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How "United" is the UK?: Is Britain Heading for a Break-Up after Latest Scottish Elections?

 

The stunning victory in last week’s elections by the pro-independence
Scottish National Party was a result which was supposed to be
impossible.

Scotland, after all, ceased to be an independent country in 1707, when it was
forcibly joined with England to form Great Britain.

The union took place against a background of popular riots put down by
troops and has been controversial, to a greater or lesser degree, ever
since.

In 1999, following years of agitation and its endorsement in a
Scotland-wide referendum, the Scottish Parliament reconvened with
powers over a wide range of domestic matters such a health, education,
planning, etc.

The new parliament was designed with an electoral system rigged so that it
would supposed be impossible for any one party to win a majority -- the explicit intention being to prevent the SNP from using it as a stepping stone
to independence.

The May 5th result, which gave the SNP 69 seats in the 129-seat
parliament has thrown all this into the melting pot and raises the
real possibility of Scotland taking the next step to becoming a full-fledged independent country.

SNP leader Alex Salmond, who master-minded the stunningly successful campaign, plans to wait until the second part of the parliament’s five-year term before
putting the question of secession to an all-Scotland referendum for decision.
Scottish voters showed a surge in support for the independence party. Will they do the same in a referendum on independence?Scottish voters showed a surge in support for the independence party. Will they do the same in a referendum on independence?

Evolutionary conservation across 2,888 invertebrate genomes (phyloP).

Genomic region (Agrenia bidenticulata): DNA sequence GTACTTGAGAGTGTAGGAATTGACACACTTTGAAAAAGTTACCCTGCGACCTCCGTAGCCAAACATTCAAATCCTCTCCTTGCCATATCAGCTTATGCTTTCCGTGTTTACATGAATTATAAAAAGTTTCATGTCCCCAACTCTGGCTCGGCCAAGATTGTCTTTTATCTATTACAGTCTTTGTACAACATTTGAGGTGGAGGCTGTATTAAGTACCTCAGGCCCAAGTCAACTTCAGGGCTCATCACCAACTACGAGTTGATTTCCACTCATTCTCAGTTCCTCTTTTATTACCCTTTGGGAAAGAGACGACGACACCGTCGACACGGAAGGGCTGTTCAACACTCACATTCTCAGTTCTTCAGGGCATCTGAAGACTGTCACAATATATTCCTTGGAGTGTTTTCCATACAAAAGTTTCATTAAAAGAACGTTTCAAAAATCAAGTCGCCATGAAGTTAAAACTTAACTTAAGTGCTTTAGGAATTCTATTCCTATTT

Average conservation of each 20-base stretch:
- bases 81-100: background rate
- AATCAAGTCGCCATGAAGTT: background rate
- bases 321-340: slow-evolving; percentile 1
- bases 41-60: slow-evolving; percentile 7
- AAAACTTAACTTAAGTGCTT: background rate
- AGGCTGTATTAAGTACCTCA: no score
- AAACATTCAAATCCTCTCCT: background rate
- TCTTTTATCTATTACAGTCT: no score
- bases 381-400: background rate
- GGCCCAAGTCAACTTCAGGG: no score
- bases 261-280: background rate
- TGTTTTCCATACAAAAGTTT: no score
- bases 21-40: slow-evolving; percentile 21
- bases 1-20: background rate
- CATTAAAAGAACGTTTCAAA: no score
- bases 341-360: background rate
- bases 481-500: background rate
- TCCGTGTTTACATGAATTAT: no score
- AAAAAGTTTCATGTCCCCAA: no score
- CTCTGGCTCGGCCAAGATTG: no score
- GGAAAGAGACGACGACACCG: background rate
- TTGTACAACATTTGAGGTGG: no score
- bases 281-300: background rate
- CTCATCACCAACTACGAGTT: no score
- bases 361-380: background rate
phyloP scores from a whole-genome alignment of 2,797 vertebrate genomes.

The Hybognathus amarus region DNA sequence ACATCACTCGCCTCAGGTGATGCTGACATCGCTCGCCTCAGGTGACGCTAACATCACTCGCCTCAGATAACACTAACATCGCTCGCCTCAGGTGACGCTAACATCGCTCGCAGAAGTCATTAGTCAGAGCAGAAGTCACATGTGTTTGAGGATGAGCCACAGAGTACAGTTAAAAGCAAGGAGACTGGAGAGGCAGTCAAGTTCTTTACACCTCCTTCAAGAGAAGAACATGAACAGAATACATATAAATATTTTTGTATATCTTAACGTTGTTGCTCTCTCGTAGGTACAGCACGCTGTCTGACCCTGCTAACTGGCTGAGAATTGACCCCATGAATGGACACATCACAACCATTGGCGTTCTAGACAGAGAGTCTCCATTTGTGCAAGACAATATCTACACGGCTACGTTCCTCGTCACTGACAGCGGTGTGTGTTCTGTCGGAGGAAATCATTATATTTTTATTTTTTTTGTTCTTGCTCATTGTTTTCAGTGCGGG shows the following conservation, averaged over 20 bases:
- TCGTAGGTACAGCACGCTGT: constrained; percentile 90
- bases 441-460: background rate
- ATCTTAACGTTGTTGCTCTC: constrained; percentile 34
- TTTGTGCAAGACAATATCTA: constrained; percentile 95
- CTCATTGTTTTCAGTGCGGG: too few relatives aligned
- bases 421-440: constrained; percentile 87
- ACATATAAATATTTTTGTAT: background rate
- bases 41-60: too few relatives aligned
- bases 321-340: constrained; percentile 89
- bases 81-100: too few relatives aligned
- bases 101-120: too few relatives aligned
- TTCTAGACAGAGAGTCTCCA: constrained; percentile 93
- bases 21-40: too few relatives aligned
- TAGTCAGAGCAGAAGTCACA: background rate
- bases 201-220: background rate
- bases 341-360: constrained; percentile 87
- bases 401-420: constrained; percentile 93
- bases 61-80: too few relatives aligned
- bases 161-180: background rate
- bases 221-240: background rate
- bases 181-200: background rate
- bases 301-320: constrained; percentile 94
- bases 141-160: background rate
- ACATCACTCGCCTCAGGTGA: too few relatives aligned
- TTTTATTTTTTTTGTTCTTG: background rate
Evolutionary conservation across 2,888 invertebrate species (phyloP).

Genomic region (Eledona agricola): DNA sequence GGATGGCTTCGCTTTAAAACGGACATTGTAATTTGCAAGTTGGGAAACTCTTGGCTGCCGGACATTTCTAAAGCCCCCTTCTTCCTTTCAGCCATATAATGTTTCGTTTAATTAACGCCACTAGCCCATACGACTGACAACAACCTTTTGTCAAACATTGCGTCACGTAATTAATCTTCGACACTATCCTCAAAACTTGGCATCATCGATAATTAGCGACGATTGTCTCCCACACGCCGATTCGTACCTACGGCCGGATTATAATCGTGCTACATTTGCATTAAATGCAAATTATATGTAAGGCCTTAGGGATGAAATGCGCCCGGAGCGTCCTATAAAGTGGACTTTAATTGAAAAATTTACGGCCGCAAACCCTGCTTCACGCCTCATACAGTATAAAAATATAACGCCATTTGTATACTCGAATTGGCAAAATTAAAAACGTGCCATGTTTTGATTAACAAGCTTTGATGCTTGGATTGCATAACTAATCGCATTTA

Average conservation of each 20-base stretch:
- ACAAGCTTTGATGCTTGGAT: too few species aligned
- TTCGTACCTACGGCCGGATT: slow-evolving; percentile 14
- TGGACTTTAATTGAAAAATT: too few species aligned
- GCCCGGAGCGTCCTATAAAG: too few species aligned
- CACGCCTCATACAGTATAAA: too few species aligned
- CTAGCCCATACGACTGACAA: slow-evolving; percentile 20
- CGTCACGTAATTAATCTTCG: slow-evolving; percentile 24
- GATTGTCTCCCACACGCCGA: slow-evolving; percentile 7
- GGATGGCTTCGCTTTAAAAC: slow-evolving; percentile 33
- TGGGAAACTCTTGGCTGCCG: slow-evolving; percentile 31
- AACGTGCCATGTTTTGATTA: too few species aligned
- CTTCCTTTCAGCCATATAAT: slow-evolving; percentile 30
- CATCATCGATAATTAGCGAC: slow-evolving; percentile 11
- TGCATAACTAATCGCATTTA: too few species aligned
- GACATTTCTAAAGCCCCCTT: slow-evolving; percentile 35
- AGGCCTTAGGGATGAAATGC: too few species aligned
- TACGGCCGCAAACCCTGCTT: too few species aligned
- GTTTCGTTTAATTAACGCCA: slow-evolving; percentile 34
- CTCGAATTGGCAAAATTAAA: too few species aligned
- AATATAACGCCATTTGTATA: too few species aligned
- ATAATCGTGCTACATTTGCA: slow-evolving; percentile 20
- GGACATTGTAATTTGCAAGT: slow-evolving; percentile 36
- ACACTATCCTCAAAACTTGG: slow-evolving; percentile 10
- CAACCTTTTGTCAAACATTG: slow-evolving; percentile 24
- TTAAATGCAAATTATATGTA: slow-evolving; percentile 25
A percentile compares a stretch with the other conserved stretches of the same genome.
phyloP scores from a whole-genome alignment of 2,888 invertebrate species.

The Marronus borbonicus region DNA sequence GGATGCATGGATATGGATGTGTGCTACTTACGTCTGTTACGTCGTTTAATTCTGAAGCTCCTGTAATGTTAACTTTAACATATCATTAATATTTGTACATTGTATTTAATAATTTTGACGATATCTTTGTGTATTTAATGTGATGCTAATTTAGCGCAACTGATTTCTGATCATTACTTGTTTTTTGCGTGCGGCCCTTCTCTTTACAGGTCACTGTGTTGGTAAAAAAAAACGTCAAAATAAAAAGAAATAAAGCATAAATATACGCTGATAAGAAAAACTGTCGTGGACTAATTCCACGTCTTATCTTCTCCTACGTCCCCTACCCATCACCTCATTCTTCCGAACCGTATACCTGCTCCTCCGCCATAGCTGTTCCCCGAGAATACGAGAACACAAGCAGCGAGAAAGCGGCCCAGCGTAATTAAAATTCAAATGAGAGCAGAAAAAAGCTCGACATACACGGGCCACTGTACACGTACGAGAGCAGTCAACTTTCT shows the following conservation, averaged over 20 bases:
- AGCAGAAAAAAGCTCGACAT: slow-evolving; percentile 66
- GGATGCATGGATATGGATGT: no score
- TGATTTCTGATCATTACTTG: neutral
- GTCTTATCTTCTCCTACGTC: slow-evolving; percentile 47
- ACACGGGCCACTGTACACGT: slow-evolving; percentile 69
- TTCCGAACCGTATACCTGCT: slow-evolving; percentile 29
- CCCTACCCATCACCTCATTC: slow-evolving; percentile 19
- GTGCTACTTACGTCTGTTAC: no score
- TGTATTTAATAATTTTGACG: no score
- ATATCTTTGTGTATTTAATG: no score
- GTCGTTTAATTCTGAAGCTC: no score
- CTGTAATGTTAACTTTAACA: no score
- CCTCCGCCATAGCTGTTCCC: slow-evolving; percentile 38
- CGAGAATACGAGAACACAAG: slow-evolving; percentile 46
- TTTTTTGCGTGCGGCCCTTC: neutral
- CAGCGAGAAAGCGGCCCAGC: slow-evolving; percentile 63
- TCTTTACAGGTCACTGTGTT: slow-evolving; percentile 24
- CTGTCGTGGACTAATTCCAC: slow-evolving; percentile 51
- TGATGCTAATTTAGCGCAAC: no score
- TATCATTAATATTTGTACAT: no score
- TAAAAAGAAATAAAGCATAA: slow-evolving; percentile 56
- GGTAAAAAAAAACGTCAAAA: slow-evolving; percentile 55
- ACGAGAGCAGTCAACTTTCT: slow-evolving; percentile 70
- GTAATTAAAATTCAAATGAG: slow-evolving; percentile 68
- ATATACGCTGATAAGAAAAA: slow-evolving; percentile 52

Pro-British forces in Scotlant, which include the three main UK parties -- Labour,
Conservatives and Liberal Democrats -- oppose independence and question
whether a vote for the SNP equals a vote for independence rather than
a vote of confidence in its last four years in power, when it led a coalition government.

Certainly opinion polls show support for independence lagging behind
support for the SNP, but the unknown is how a having a majority SNP
government might change that.

Since the election, the Scottish leaders of all three pro-union parties
have resigned, indicating the magnitude of their defeat.

All this is happening in the midst of a perfect storm, with the UK
government set to slash public spending on vital services—a policy
path bitterly opposed by the SNP, which the party will work flat out to
avoid.

Scotland is an inherently left-of-centre country—for example Scots
never supported Thatcher-- and its voters have at this point virtually eliminated the
conservatives from the whole region, with David Cameron’s party holding just
one of Scotland 59 seats in the national parliament at Westminster.



story | by Dr. Radut